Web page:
49th Parallel (1941)
“THE MIGHTIEST MANHUNT THAT EVER SWEPT THE SCREEN!”
Director: Michael Powell
Cast: Leslie Howard, Laurence Olivier, Richard George
Synopsis: A WW2 U-boat crew is stranded in northern Canada. To avoid internment, they must make their way to the border and get into the still-neutral USA.
Powell and Pressburger’s third collaboration, after The Spy in Black (1939) and Contraband (1940), 49th Parallel was the film that made possible the quirky classics the duo produced throughout the following decade. Encouraged by the film’s unprecedented success in the States (it netted an estimated $5 million), J. Arthur Rank expanded production at a time when other British studios were cutting back, and helped establish a number of independent production companies — one of which, of course, was The Archers, which made such cinematic treasures as The Life and Death of Colonel Blimp, I Know Where I’m Going (both 1945), A Matter of Life and Death (1946), Black Narcissus (1947), and The Red Shoes (1948). While this film is not quite on a par with those masterpieces, it is nevertheless an outstanding example of how superbly crafted storytelling can enable a tale such as this to surpass its propagandistic intentions and provide wonderfully memorable entertainment.
Set in Canada, the film is essentially an unconventional road movie, focusing on six Nazi seamen’s journey across the country in an effort to reach neutral America after Royal Canadian Air Force bombers sink their sub. On their travels, the Germans meet a cross-section of Canadian society that, in its diversity and individuality, emphasises the difference in the ideologies of the two warring nations. Commissioned by the Ministry of Information to make a propaganda movie designed to persuade America to enter the war, Powell and Pressburger could not have hit upon a more subtle means of doing so. Not once throughout the picture is there an overt reference to the part America should be playing — or how, like it or not, they are already a part of the war.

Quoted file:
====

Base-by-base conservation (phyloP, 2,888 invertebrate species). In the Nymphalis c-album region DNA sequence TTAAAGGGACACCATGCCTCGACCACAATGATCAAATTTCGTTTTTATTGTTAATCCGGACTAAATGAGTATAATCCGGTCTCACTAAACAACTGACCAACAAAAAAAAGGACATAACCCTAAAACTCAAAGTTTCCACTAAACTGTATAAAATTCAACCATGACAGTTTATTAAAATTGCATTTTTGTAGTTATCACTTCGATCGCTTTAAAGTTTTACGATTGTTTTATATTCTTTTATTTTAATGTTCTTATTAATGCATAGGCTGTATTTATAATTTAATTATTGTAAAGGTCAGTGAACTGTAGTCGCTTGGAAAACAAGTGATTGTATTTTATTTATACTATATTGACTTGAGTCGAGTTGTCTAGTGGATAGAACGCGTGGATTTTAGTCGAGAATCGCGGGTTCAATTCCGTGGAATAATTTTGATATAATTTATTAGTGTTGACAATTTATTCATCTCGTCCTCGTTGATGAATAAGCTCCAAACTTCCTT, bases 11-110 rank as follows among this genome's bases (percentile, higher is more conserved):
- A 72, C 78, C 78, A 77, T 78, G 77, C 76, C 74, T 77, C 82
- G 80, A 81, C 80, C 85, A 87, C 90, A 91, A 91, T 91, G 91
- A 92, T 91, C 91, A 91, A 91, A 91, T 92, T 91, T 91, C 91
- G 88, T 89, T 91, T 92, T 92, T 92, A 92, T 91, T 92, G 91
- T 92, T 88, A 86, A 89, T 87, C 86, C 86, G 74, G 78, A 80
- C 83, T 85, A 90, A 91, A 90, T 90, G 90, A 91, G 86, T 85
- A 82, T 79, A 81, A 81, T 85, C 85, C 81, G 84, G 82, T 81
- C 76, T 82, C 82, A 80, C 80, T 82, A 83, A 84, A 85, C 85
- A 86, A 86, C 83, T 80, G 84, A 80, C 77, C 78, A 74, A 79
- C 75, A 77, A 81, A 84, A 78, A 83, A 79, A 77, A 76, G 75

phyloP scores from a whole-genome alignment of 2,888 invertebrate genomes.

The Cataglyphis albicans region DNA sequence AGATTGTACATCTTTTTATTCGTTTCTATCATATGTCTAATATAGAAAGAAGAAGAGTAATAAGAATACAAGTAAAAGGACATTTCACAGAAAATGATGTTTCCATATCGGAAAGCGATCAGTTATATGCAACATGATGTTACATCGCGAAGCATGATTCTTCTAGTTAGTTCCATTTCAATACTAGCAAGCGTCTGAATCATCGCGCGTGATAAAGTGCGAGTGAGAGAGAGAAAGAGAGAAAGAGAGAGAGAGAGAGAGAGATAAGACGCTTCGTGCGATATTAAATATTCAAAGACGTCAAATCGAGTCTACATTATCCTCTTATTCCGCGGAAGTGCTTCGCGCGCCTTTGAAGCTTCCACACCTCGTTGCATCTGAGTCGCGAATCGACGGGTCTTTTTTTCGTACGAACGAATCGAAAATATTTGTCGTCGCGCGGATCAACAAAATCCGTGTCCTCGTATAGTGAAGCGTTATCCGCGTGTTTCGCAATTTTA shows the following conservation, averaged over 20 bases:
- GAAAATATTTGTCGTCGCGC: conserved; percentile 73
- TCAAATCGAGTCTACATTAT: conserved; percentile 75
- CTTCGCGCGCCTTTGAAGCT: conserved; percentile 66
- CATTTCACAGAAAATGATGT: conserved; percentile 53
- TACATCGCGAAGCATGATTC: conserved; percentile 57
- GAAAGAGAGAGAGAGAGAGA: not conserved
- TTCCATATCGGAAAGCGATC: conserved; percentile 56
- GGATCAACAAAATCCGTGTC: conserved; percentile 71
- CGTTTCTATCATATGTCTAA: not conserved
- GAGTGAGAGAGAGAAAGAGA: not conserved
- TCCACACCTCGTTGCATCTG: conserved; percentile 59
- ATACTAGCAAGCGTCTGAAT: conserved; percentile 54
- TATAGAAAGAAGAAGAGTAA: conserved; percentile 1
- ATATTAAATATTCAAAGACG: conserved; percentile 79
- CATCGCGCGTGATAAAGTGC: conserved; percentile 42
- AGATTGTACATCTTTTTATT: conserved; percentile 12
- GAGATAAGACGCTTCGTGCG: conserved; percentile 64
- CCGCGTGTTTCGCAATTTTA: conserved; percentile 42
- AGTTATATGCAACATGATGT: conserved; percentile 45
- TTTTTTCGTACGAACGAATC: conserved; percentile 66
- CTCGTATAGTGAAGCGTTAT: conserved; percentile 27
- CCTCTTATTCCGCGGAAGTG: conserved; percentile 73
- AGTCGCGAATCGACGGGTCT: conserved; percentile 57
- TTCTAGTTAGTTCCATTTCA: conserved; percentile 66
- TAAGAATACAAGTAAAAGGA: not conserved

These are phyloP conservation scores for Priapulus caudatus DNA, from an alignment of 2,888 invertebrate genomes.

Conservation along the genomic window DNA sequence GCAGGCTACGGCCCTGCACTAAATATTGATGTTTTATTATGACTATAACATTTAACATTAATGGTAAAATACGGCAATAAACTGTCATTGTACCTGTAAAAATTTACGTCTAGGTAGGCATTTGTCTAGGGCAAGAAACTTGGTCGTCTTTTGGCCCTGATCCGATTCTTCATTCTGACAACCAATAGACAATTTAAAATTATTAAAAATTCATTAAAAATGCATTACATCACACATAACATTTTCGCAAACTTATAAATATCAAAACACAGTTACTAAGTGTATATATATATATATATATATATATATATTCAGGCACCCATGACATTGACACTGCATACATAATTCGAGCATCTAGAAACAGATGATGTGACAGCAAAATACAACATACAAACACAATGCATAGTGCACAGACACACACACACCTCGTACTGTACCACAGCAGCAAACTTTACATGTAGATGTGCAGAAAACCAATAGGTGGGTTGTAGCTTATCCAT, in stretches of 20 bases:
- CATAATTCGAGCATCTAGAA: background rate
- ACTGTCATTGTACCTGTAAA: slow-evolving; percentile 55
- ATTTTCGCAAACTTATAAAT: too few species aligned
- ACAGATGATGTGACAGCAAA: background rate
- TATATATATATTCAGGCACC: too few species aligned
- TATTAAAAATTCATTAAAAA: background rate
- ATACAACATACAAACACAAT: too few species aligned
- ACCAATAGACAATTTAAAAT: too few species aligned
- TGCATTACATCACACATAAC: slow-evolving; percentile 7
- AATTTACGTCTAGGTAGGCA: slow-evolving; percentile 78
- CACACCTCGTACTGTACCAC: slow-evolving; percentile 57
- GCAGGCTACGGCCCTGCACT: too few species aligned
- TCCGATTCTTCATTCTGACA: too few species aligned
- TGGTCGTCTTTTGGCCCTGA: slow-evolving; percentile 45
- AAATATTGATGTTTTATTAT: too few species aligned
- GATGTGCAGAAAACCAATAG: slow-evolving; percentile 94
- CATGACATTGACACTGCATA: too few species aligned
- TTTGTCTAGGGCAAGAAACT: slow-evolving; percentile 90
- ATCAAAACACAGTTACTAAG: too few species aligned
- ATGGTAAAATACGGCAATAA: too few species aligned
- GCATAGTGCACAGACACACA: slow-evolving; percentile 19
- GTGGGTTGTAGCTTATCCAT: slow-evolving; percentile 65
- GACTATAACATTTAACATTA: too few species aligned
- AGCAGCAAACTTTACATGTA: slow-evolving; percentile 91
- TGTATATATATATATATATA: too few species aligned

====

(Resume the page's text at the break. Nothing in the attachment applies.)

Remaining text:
The story is told from the viewpoint of the Germans, a device that, at first, seems at odds with what the movie is trying to achieve. However, Pressburger’s intelligent script deliberately avoids attempting to demonise these Nazis. Instead he portrays them as rather ordinary people labouring under the illusion planted by their leaders that they are the chosen race, and know what is best for everybody. At first, it’s difficult to see them as German, due to the precise Queen’s English spoken by them all but, as the viewer is drawn into their plight, their accents become less noticeable, and you’re left wondering whether it was a deliberate ploy on the part of Powell and Pressburger to highlight the similarities between the people of the warring nations.
Lost in a strange country, the Nazis are lonely and afraid, and desperate to return to the authoritarian society that has fashioned them. Each fugitive possesses a distinct personality, with only their leader, Lt. Hirth (Eric Portman — The Prince and the Pauper, Assignment to Kill), displaying stereotypical Nazi behaviour. They squabble and disagree, suffer petulance and camaraderie, the same as any other group. One of their number, Vogel (Niall McGinnis — The Kremlin Letter), a former baker, is even portrayed as a wholly sympathetic figure, indicating that not all Germans are bad, but that their innate goodness is powerless against the will of their leaders. And despite the cliched Nazi behaviour sometimes displayed by Hirth, he doesn’t come across as a totally evil man, but a confused and frightened one, constantly at odds with the liberal and undisciplined natives of the world in which he finds himself. Throughout the movie, these contrasts between the two cultures are repeatedly emphasised, as Powell hammers home the message that the war is as much a clash of cultures as it is a battle between a democracy and a dictatorship.
For all this good work, 49th Parallel isn’t without flaws: the continuity is poor at times, with the Nazis pitching up in places without any explanation of how they got there or how much time has passed since the previous scene. And some of the acting is terrible. Laurence Olivier (Rebecca, The Boys from Brazil) is, famously, the worst culprit; his laughable French accent — which is almost as funny as his false beard — is all over the place, and yet he portrays such a charismatic character that you’re almost able to overlook it. Almost. The final fifteen minutes also seem rather rushed, with Hirth seeming to cover vast distances in a couple of scenes with no apparent difficulty. But these failings are far outweighed by the quality of Pressburger’s screenplay, and Powell’s subtle direction, and it is these that will linger in the memory long after the film has ended.
(Reviewed on 22nd November 2008)